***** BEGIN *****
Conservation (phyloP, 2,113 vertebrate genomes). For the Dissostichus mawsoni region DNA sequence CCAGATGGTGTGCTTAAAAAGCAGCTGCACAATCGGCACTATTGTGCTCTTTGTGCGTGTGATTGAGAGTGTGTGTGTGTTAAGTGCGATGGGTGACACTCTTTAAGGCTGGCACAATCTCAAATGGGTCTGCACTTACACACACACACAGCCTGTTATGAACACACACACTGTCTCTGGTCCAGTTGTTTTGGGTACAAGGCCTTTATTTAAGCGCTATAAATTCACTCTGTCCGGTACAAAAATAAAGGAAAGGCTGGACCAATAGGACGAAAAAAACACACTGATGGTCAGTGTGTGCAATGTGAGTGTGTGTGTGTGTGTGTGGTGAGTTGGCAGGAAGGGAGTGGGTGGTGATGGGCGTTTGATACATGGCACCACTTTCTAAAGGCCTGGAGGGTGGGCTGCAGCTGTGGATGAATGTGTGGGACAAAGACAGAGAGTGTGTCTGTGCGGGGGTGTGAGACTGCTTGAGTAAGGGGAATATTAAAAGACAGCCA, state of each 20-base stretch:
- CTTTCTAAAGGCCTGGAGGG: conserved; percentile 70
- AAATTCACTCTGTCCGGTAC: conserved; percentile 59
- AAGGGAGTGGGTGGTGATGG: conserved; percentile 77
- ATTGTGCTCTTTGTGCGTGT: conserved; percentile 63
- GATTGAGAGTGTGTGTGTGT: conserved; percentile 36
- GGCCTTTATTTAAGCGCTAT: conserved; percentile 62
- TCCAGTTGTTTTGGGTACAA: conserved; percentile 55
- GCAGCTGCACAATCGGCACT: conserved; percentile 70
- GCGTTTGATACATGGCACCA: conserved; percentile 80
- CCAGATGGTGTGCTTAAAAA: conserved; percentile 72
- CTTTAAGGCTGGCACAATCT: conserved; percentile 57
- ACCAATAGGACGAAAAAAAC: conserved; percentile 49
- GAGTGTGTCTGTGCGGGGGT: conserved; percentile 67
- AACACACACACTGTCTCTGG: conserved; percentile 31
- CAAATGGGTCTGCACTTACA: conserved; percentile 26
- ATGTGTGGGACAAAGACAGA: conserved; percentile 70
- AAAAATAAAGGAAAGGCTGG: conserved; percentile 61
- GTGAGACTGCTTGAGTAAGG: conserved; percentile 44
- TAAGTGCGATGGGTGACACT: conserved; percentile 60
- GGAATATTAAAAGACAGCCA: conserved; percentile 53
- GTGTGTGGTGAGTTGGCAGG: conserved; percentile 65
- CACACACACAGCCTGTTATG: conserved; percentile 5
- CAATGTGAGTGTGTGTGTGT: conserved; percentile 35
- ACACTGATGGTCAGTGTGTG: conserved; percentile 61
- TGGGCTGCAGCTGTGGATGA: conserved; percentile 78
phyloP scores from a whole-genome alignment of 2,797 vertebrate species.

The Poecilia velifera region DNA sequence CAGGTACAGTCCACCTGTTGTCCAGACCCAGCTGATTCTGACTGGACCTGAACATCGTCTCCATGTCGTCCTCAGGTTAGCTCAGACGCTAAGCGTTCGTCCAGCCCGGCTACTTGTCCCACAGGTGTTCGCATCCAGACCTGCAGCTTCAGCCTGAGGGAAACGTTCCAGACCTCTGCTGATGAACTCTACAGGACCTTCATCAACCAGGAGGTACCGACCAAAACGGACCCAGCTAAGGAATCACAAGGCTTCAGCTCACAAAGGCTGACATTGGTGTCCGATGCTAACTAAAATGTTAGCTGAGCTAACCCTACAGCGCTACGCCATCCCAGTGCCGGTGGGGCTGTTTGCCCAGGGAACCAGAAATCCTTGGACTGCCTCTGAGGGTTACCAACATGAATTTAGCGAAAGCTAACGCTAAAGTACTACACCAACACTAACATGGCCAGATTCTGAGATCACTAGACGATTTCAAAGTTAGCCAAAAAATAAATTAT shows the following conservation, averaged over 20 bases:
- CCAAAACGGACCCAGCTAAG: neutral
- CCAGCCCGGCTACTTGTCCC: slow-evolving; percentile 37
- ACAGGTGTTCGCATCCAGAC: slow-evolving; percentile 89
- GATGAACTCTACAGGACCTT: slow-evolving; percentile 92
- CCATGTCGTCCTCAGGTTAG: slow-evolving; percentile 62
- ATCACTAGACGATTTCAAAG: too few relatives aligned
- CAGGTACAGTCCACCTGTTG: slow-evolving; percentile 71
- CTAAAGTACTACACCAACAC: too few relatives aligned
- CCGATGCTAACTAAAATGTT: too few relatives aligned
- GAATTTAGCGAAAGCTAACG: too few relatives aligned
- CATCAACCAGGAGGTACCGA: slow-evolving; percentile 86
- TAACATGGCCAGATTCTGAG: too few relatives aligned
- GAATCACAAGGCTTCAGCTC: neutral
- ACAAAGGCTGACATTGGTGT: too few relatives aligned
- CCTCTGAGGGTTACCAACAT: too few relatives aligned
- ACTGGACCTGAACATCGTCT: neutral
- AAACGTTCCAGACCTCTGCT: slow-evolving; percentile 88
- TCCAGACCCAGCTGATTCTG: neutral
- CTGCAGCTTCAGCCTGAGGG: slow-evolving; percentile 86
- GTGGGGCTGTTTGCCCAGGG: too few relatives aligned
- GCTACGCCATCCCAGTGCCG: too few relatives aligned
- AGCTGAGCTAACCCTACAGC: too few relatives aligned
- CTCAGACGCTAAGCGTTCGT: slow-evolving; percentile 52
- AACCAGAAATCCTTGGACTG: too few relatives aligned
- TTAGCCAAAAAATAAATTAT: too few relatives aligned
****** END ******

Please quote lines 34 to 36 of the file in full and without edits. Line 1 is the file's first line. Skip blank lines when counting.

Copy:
- ATCACTAGACGATTTCAAAG: too few relatives aligned
- CAGGTACAGTCCACCTGTTG: slow-evolving; percentile 71
- CTAAAGTACTACACCAACAC: too few relatives aligned